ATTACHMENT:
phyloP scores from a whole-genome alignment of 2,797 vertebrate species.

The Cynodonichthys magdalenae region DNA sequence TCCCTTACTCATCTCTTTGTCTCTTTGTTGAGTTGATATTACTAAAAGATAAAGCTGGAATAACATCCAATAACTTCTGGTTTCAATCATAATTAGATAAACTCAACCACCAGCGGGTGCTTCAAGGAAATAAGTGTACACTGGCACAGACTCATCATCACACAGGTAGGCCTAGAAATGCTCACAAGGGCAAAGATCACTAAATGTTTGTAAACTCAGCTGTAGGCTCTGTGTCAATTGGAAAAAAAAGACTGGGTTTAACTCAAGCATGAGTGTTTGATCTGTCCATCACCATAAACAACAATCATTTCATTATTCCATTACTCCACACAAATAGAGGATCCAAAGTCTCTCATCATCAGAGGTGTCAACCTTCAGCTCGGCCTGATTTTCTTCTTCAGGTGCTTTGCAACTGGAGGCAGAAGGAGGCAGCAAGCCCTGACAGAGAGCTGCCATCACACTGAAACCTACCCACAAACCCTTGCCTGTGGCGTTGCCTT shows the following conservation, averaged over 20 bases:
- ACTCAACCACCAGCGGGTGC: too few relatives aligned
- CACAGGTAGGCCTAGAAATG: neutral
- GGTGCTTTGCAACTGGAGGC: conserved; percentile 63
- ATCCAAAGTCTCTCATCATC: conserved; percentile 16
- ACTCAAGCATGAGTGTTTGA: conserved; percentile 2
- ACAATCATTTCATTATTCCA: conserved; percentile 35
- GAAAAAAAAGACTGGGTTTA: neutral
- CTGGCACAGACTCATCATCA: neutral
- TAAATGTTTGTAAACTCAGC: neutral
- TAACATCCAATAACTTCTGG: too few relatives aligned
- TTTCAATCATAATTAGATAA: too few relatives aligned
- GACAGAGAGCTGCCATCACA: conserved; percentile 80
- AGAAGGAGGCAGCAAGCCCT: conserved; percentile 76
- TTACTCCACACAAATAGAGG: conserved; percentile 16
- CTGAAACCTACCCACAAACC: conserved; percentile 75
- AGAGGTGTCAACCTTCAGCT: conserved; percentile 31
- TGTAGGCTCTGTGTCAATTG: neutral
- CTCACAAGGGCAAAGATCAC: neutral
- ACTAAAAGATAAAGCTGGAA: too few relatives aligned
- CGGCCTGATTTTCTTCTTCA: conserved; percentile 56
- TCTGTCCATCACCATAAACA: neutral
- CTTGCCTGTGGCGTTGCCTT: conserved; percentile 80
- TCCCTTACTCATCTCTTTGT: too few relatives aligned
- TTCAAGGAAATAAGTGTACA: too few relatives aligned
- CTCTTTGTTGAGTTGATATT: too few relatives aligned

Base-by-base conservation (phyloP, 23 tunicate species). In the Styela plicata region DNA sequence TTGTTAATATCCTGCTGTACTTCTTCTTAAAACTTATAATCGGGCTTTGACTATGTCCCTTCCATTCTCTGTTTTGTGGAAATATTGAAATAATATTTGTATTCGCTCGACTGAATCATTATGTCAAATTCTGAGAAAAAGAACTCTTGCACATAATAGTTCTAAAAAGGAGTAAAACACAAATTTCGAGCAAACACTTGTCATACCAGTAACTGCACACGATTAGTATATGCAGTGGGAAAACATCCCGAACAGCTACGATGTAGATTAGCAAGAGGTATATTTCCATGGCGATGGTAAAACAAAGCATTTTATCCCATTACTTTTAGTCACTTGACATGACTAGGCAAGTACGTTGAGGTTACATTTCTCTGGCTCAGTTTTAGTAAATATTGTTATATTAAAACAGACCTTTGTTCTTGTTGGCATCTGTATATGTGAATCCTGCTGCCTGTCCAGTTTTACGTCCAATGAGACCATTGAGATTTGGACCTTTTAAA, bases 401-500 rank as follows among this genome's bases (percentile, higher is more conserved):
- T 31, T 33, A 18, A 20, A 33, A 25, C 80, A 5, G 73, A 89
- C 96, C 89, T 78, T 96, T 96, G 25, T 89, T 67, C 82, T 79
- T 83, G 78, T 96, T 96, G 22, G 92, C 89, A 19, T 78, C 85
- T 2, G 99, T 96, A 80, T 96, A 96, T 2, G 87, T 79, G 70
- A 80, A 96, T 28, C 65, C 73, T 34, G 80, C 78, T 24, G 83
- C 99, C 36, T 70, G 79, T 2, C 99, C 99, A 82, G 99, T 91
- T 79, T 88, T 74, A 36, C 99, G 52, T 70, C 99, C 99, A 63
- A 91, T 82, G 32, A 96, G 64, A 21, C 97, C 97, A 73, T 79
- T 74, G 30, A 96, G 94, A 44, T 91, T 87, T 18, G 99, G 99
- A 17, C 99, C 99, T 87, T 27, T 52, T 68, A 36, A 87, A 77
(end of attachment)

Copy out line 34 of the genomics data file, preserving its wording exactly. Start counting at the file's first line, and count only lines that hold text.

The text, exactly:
- C 99, C 36, T 70, G 79, T 2, C 99, C 99, A 82, G 99, T 91